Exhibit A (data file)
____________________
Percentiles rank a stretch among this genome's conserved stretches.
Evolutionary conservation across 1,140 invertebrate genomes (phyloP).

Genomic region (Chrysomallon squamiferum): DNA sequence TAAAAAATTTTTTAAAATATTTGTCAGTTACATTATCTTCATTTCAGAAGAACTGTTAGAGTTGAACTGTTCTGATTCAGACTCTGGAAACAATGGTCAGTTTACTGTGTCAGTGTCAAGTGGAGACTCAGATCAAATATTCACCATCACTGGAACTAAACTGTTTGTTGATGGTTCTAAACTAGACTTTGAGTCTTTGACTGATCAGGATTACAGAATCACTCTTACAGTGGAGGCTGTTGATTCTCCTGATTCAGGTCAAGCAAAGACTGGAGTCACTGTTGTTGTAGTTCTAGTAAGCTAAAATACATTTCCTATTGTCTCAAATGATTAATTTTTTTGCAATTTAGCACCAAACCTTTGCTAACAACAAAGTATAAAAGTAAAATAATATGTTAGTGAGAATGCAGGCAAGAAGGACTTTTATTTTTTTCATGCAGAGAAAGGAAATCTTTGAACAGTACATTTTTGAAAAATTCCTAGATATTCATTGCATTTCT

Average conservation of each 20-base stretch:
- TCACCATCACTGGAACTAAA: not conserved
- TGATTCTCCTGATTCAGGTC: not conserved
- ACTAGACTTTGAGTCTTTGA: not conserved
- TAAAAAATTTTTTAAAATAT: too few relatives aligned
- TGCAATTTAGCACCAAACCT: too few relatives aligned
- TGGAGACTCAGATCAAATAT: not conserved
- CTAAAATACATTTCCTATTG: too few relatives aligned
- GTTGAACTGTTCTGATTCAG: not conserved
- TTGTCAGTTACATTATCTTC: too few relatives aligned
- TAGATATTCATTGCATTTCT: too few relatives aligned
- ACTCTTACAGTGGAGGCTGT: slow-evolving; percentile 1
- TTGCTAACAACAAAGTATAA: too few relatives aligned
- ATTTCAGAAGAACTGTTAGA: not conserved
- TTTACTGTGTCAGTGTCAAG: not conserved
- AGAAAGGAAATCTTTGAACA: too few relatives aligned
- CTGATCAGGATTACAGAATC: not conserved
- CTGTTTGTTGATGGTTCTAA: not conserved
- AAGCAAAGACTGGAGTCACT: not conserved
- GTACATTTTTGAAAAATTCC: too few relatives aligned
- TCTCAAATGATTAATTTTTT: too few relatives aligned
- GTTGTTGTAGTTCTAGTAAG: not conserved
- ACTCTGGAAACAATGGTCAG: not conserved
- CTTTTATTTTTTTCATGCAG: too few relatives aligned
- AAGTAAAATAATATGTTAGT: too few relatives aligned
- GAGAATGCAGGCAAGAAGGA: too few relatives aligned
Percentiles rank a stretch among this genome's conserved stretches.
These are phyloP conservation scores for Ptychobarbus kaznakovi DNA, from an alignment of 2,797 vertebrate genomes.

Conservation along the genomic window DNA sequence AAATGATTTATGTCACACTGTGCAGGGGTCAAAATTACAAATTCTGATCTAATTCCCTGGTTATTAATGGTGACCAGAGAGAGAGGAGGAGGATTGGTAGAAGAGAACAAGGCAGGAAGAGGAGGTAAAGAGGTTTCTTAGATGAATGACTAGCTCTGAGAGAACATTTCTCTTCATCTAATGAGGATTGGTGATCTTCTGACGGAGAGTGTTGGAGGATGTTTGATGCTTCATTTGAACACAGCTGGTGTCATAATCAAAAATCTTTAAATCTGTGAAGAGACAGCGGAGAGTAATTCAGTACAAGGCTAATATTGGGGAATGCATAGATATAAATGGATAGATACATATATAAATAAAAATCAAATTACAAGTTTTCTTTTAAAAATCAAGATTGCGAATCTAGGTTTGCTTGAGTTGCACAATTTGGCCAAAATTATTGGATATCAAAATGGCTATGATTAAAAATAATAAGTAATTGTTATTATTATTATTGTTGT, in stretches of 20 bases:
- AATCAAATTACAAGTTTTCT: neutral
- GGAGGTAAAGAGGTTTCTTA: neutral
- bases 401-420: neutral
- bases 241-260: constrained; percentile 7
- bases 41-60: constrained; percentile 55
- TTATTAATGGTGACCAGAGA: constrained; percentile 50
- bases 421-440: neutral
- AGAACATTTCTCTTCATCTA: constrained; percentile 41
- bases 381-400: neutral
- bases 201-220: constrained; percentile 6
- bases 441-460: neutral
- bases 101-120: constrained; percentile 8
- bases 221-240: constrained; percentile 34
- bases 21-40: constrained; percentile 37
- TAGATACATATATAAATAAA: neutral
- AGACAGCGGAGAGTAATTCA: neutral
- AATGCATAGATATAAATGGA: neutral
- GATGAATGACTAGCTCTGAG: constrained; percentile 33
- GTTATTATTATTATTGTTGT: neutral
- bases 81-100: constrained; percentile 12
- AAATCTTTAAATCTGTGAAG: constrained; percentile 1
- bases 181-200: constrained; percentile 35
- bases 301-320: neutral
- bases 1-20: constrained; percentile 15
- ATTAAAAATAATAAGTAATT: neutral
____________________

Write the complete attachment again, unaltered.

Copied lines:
Percentiles rank a stretch among this genome's conserved stretches.
Evolutionary conservation across 1,140 invertebrate genomes (phyloP).

Genomic region (Chrysomallon squamiferum): DNA sequence TAAAAAATTTTTTAAAATATTTGTCAGTTACATTATCTTCATTTCAGAAGAACTGTTAGAGTTGAACTGTTCTGATTCAGACTCTGGAAACAATGGTCAGTTTACTGTGTCAGTGTCAAGTGGAGACTCAGATCAAATATTCACCATCACTGGAACTAAACTGTTTGTTGATGGTTCTAAACTAGACTTTGAGTCTTTGACTGATCAGGATTACAGAATCACTCTTACAGTGGAGGCTGTTGATTCTCCTGATTCAGGTCAAGCAAAGACTGGAGTCACTGTTGTTGTAGTTCTAGTAAGCTAAAATACATTTCCTATTGTCTCAAATGATTAATTTTTTTGCAATTTAGCACCAAACCTTTGCTAACAACAAAGTATAAAAGTAAAATAATATGTTAGTGAGAATGCAGGCAAGAAGGACTTTTATTTTTTTCATGCAGAGAAAGGAAATCTTTGAACAGTACATTTTTGAAAAATTCCTAGATATTCATTGCATTTCT

Average conservation of each 20-base stretch:
- TCACCATCACTGGAACTAAA: not conserved
- TGATTCTCCTGATTCAGGTC: not conserved
- ACTAGACTTTGAGTCTTTGA: not conserved
- TAAAAAATTTTTTAAAATAT: too few relatives aligned
- TGCAATTTAGCACCAAACCT: too few relatives aligned
- TGGAGACTCAGATCAAATAT: not conserved
- CTAAAATACATTTCCTATTG: too few relatives aligned
- GTTGAACTGTTCTGATTCAG: not conserved
- TTGTCAGTTACATTATCTTC: too few relatives aligned
- TAGATATTCATTGCATTTCT: too few relatives aligned
- ACTCTTACAGTGGAGGCTGT: slow-evolving; percentile 1
- TTGCTAACAACAAAGTATAA: too few relatives aligned
- ATTTCAGAAGAACTGTTAGA: not conserved
- TTTACTGTGTCAGTGTCAAG: not conserved
- AGAAAGGAAATCTTTGAACA: too few relatives aligned
- CTGATCAGGATTACAGAATC: not conserved
- CTGTTTGTTGATGGTTCTAA: not conserved
- AAGCAAAGACTGGAGTCACT: not conserved
- GTACATTTTTGAAAAATTCC: too few relatives aligned
- TCTCAAATGATTAATTTTTT: too few relatives aligned
- GTTGTTGTAGTTCTAGTAAG: not conserved
- ACTCTGGAAACAATGGTCAG: not conserved
- CTTTTATTTTTTTCATGCAG: too few relatives aligned
- AAGTAAAATAATATGTTAGT: too few relatives aligned
- GAGAATGCAGGCAAGAAGGA: too few relatives aligned
Percentiles rank a stretch among this genome's conserved stretches.
These are phyloP conservation scores for Ptychobarbus kaznakovi DNA, from an alignment of 2,797 vertebrate genomes.

Conservation along the genomic window DNA sequence AAATGATTTATGTCACACTGTGCAGGGGTCAAAATTACAAATTCTGATCTAATTCCCTGGTTATTAATGGTGACCAGAGAGAGAGGAGGAGGATTGGTAGAAGAGAACAAGGCAGGAAGAGGAGGTAAAGAGGTTTCTTAGATGAATGACTAGCTCTGAGAGAACATTTCTCTTCATCTAATGAGGATTGGTGATCTTCTGACGGAGAGTGTTGGAGGATGTTTGATGCTTCATTTGAACACAGCTGGTGTCATAATCAAAAATCTTTAAATCTGTGAAGAGACAGCGGAGAGTAATTCAGTACAAGGCTAATATTGGGGAATGCATAGATATAAATGGATAGATACATATATAAATAAAAATCAAATTACAAGTTTTCTTTTAAAAATCAAGATTGCGAATCTAGGTTTGCTTGAGTTGCACAATTTGGCCAAAATTATTGGATATCAAAATGGCTATGATTAAAAATAATAAGTAATTGTTATTATTATTATTGTTGT, in stretches of 20 bases:
- AATCAAATTACAAGTTTTCT: neutral
- GGAGGTAAAGAGGTTTCTTA: neutral
- bases 401-420: neutral
- bases 241-260: constrained; percentile 7
- bases 41-60: constrained; percentile 55
- TTATTAATGGTGACCAGAGA: constrained; percentile 50
- bases 421-440: neutral
- AGAACATTTCTCTTCATCTA: constrained; percentile 41
- bases 381-400: neutral
- bases 201-220: constrained; percentile 6
- bases 441-460: neutral
- bases 101-120: constrained; percentile 8
- bases 221-240: constrained; percentile 34
- bases 21-40: constrained; percentile 37
- TAGATACATATATAAATAAA: neutral
- AGACAGCGGAGAGTAATTCA: neutral
- AATGCATAGATATAAATGGA: neutral
- GATGAATGACTAGCTCTGAG: constrained; percentile 33
- GTTATTATTATTATTGTTGT: neutral
- bases 81-100: constrained; percentile 12
- AAATCTTTAAATCTGTGAAG: constrained; percentile 1
- bases 181-200: constrained; percentile 35
- bases 301-320: neutral
- bases 1-20: constrained; percentile 15
- ATTAAAAATAATAAGTAATT: neutral